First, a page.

photo matvally-1.gifFor Stew Meat, the difference is between paying $5/lb at Carr’s or $6/lb at Matanuska Meats, and just choosing here I would go with MM for a lousy $1 difference. However, I am also torn in what cut I want to use, there are some real nice Ox Tails also on the rack at Fred Meyer. This would make a much RICHER stew with more FAT in it than typical lean stew meat. They want $7/lb for the Ox Tails. This week, I decide to go medium with the Stew Meat from Matanuska Meats. I’ll save doing an Ox Tail Stew for when I have more in the way of spices to make it super duper.

https://i2.wp.com/www.adn.com/sites/default/files/styles/ad_slideshow_wide/public/legacy/2012/04/BIpmi.So.7.jpg

Some of Francois’ dried meat selection. He gives classes in preparing your meats as well. Old School stuff.

I’m not going to video making Stew, because it is brain dead easy, and besides I am out of time here if I want to have the article ready for Sunday Brunch.

Much like the Spaghetti Sauce, the first proceedure is browning the meat in a pan before slow cooking, so it has nice color. With the cubed meat though, I roll it around in some flour before browning it. This adds calories and also will help thicken the stew. Later you can add more flour to thicken more if you like. I’m using whole grain flour for this. A bag of flour is a great way to add in some extra cheap calories to any meal, even without making pasta from it.

Once browned up, you just chuck it in the slow cooker with the potatoes, carrots, onions and garlic, and make the broth from the Onion Soup mix. OK, I am cheating again here and adding some Marsala Wine to flavor up the cooking broth some more. It was a cheap bottle though and I only used 1/2 a cup. Whisk in a little more Flour if you want it thicker. Feel free to dump in your favorite spices if you have some also. A Bay leaf definitely helps here.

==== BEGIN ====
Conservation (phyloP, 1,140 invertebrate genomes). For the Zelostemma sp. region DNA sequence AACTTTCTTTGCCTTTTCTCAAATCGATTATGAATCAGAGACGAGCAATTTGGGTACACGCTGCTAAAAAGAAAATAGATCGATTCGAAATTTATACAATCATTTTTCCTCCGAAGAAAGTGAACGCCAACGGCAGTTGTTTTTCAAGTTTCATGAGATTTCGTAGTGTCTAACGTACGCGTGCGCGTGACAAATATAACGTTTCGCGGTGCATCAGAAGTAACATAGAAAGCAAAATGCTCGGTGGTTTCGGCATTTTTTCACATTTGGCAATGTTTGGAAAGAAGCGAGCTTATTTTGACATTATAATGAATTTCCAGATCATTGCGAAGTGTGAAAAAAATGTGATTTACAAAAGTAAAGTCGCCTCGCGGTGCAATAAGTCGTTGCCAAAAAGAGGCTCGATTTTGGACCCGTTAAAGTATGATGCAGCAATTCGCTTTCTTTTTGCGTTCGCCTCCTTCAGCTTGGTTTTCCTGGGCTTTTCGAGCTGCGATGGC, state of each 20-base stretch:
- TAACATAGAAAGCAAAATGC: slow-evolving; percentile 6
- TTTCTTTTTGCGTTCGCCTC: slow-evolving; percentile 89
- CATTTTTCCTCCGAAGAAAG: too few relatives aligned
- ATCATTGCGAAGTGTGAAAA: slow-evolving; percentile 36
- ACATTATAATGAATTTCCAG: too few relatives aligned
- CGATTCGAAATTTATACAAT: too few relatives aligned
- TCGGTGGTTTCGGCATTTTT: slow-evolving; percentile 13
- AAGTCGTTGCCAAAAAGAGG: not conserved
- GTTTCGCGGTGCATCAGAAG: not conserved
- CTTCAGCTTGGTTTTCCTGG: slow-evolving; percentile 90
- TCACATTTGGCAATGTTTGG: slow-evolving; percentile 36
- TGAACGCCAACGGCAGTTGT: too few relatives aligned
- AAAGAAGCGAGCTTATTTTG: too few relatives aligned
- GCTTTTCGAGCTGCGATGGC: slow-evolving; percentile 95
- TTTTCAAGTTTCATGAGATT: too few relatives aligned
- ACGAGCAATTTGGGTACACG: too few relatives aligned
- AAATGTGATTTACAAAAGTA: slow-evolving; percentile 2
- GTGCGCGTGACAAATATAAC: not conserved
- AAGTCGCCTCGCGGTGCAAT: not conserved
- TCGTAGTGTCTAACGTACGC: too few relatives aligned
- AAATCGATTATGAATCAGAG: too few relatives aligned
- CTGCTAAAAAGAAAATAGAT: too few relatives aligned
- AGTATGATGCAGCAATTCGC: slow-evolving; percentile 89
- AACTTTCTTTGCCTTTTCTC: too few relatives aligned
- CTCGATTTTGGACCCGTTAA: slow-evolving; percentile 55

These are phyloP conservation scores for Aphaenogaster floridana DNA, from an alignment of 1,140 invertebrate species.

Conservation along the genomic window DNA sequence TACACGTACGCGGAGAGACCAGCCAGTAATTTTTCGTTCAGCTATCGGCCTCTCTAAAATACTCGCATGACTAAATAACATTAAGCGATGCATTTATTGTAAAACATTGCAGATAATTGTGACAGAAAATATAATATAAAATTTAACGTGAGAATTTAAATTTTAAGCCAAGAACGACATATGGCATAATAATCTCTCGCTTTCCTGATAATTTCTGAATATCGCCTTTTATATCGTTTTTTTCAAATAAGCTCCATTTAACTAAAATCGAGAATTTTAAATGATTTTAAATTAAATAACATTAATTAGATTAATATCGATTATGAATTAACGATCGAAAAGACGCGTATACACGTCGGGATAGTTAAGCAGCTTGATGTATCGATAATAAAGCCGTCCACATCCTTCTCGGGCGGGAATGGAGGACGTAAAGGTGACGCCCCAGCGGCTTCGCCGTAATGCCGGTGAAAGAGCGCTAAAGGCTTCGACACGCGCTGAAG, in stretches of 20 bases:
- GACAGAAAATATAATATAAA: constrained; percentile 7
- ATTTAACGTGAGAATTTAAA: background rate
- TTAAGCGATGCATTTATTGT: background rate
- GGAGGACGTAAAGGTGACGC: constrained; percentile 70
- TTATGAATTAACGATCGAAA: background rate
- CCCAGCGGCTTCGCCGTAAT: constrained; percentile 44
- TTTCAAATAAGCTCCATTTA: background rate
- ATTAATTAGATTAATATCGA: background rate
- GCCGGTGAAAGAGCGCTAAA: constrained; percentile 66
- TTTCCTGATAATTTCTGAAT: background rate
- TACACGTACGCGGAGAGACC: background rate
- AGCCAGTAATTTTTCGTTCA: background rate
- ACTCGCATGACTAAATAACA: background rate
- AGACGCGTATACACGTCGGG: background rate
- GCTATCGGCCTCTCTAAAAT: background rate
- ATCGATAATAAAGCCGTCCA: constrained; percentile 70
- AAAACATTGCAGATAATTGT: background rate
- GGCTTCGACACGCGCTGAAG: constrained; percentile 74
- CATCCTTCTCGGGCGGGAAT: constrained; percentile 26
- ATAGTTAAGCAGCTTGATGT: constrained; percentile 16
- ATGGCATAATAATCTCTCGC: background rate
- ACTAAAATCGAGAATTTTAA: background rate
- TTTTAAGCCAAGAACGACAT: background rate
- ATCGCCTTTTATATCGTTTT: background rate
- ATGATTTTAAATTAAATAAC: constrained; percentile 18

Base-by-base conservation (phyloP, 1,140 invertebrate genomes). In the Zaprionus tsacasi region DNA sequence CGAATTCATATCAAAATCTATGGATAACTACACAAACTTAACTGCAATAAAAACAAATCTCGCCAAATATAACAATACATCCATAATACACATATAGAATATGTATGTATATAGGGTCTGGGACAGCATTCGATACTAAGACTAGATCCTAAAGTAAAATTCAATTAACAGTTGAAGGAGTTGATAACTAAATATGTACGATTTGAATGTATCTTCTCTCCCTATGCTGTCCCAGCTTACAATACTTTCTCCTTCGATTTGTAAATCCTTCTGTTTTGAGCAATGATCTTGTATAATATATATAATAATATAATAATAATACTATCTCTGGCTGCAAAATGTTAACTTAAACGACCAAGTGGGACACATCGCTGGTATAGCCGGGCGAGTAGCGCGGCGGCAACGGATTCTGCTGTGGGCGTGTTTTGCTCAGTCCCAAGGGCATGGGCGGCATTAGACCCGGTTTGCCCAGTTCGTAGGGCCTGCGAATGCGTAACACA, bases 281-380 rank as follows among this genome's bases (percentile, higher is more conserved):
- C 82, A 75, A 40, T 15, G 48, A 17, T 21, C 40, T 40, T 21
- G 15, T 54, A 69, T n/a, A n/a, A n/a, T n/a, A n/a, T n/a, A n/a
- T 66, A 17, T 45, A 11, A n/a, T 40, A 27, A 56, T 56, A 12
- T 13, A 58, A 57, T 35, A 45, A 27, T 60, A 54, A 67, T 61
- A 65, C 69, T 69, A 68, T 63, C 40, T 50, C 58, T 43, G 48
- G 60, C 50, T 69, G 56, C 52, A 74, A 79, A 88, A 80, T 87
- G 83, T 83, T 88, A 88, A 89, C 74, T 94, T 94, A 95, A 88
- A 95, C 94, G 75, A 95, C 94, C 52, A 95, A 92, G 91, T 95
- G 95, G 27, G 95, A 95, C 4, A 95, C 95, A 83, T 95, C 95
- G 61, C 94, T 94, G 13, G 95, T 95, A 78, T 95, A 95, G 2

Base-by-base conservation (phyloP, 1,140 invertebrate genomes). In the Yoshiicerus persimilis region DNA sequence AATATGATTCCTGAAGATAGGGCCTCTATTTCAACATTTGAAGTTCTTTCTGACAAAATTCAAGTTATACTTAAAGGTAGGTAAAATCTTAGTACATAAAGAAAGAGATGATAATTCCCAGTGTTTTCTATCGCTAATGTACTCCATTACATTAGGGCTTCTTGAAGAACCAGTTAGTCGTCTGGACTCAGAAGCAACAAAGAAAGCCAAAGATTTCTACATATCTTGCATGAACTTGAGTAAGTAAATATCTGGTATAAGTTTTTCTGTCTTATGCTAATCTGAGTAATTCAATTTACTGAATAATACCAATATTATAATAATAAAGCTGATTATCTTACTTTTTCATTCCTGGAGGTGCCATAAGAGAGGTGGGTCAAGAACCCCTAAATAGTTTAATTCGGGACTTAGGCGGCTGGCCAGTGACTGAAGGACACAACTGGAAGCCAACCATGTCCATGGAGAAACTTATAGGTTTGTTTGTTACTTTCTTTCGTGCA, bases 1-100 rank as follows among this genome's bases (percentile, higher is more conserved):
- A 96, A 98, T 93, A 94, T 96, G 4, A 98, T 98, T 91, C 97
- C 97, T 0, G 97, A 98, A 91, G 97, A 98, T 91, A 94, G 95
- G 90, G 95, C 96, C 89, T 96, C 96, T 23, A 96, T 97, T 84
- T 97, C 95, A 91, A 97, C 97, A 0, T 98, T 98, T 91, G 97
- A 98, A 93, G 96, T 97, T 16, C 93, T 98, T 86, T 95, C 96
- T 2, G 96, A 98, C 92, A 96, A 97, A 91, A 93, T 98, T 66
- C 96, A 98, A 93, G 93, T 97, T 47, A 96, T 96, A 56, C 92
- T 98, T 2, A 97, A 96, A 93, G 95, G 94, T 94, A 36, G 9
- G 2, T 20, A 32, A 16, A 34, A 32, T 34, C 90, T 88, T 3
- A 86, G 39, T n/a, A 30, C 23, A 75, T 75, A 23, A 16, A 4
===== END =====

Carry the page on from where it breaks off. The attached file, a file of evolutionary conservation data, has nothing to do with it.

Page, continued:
3-4 hours later, ladle it out over some rice and Give Thanks to Jamie Dimon and JP Morgan Chase for another day of Industrial Food Living on your SNAP Card!

After 3 weeks here of “just getting by” on the SNAP Card Budget, in Week 4 I am FINALLY going to be able to start doing some REAL COOKING with REAL RECIPES! I have $63 to spend for the final week or so here in the month, so I can buy some more expensive spices and ingredients. Also, I’ll stock up on some staples like cooking oil, butter, sour cream etc to have available to make next month’s dishes perkier.

What I will go for at this time is dependent on what I see On Sale in the markets, but probably will include Last Great Frontier Fish Chowder RE and a Chicken dish, maybe Chicken Marsala, Chicken Paprikash or Chicken Parmesian. Chicken is always relatively cheap animal protein, so a good meat choice. Just have to watch out for the GMO fed chickens, which tend to be stringy in texture.

We also have Thanksgiving coming up, so we probably need to do something special for that. No way I will do a Turkey though for just me, I’d be eating the leftovers for MONTHS, even with a small Turkey.

Until then eat well and watch those shelves for disappearing products!

RE